One of my favorite stunts was dismantling desks and sending the parts out the third floor window. It wasn't as funny as when I sent Evan Jones out the window back in grade eight, but it was still pretty cool.
We had a real law-and-order type bossing over us in 8th grade. One day she had to leave the room for a minute. Evan was leaning out the window and I just meant to give him a scare, but... whoopsie! There goes Evan!
Luckily that was on the first floor. But there was a honkin' big mud puddle right there where Evan landed. Mrs. McColl comes back to the room and Evan's sitting studiously at his desk like nothing happened, except there's muddy footprints leading to his desk and there's water dripping off him!
But I digress... this was about Sunday School, not high school.
So the folks decided that they'd give me Sunday morning to do my homework. They had two cars at the time; a 1964 Rambler Classic and a 1967 Chevy Bel Air wagon. Obviously they only needed one of them to drive to church.
I'd wait till they were out the drive and then I'd be out the drive in whatever car they left behind!
The next concession towards Maryhill way had just recently been paved, and I'd head over there to find out just how fast these cars could go.
The six-cylinder three on the tree Rambler was pretty much topped out at 90 mph. But that Bel Air! Let me tell you; I lived for the Sunday's the family took the Rambler to church.
I could get 110 mph out that 283 powerglide combo!
This went on for quite some time. Then one day, when I was having some sort of dispute with the brother who would become the "Tree Guy," he lets it slip that his buddy who lives on the next concession has been in awe of whoever is driving those cars past his house really fast every Sunday morning...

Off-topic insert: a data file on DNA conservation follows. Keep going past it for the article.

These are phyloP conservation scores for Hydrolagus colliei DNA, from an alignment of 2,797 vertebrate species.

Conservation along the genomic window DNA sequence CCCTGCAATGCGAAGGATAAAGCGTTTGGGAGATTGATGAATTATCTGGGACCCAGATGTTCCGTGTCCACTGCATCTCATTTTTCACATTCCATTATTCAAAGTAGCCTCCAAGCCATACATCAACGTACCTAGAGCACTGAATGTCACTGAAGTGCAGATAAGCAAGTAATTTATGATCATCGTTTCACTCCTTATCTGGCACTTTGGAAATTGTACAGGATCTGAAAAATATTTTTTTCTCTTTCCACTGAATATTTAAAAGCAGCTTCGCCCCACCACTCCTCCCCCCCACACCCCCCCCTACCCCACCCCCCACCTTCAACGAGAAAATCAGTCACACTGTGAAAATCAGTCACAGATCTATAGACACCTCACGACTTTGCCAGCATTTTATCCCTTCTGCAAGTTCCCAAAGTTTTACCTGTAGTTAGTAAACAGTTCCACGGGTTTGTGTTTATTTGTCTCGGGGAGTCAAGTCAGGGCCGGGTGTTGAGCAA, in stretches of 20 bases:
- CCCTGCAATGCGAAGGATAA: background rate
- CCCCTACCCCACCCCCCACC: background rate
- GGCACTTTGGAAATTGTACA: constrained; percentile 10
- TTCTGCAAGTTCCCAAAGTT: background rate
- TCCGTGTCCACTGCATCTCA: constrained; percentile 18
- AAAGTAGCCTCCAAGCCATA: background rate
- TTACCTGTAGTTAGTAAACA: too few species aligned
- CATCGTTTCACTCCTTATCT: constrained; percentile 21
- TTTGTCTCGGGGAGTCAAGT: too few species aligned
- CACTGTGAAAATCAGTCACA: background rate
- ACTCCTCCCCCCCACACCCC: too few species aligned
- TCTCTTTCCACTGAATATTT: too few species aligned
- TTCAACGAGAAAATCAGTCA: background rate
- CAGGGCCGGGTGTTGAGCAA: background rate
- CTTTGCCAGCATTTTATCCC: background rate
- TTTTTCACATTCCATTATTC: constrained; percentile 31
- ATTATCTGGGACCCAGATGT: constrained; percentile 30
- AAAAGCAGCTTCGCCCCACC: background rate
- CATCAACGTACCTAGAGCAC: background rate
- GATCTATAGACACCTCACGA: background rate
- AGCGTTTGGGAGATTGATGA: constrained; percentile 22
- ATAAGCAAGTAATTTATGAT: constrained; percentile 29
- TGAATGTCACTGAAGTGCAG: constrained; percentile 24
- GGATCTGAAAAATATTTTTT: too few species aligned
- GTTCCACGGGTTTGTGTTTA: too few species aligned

If that wasn't enough, he also let me know that his favorite Playboy model in the magazines under my mattress was Miss February.
Needless to say that was the end of my bullying that sibling.
In fact, he pretty much earned himself a carte blanche. All the shit I found out about that goody two shoes, such as he was anything but, just stayed between him and me. That time he had to pull his motorcycle over seven times on the way home from the bar? To barf?
Mum's the word.
The time his green running shoes left a 50 foot green streak along the side of the Water Street bridge as he was giving the cops the slip on his 750 Honda?
Mum's the word.
That's how the bond between brothers works, and between him and me it's worked remarkably well ever since.
As for the Kid, he's riding his bicycle somewhere in Cambridge a couple months ago when everything goes black.
When he wakes up he's lying in the road between two semi trailers. There's half a dozen cop cars, two ambulances, and a firetruck on the scene.
It takes him a minute to realize that for once, yes, it really is all about him!
He would be rather thoroughly "concussed" as they say, not to mention he's losing a lot of blood from his face. They lead him into an ambulance.
He asks about the bike. Oh we can't take your bicycle in the ambulance.
He exits the ambulance, picks up his bike, and walks it five miles to the hospital.
I get along pretty good with him too.